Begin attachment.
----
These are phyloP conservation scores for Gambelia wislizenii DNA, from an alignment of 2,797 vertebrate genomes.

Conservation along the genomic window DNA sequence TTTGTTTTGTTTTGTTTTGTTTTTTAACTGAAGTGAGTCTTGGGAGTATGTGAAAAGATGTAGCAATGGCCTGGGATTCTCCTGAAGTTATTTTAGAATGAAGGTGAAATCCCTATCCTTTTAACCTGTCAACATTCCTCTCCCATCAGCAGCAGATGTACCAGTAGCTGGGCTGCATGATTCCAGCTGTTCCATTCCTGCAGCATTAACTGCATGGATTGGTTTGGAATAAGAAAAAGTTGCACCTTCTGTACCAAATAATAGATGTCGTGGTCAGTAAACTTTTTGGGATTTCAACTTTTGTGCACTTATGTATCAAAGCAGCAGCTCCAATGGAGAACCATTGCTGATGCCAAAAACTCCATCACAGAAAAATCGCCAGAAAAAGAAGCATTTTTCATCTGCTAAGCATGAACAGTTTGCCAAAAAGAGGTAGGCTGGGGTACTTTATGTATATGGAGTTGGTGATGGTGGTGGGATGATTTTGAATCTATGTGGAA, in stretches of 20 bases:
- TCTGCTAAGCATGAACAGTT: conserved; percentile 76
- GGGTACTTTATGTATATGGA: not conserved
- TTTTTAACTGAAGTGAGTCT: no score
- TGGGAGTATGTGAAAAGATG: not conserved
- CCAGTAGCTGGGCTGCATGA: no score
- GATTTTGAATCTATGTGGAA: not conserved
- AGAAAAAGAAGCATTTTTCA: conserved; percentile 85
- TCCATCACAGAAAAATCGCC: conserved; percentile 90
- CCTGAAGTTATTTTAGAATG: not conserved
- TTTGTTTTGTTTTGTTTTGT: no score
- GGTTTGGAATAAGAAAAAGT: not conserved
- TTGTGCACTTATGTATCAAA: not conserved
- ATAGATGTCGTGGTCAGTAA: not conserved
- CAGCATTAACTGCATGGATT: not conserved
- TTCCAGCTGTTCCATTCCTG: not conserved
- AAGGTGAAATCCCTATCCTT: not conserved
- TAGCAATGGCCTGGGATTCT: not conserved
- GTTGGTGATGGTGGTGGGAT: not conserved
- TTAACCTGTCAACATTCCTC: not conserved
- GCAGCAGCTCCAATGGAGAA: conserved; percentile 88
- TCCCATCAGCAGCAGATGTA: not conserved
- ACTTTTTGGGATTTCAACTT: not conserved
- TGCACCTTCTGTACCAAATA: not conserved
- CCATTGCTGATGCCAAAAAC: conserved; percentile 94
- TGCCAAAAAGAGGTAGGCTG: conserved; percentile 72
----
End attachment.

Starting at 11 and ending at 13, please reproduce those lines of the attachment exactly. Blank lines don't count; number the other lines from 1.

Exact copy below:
- CCTGAAGTTATTTTAGAATG: not conserved
- TTTGTTTTGTTTTGTTTTGT: no score
- GGTTTGGAATAAGAAAAAGT: not conserved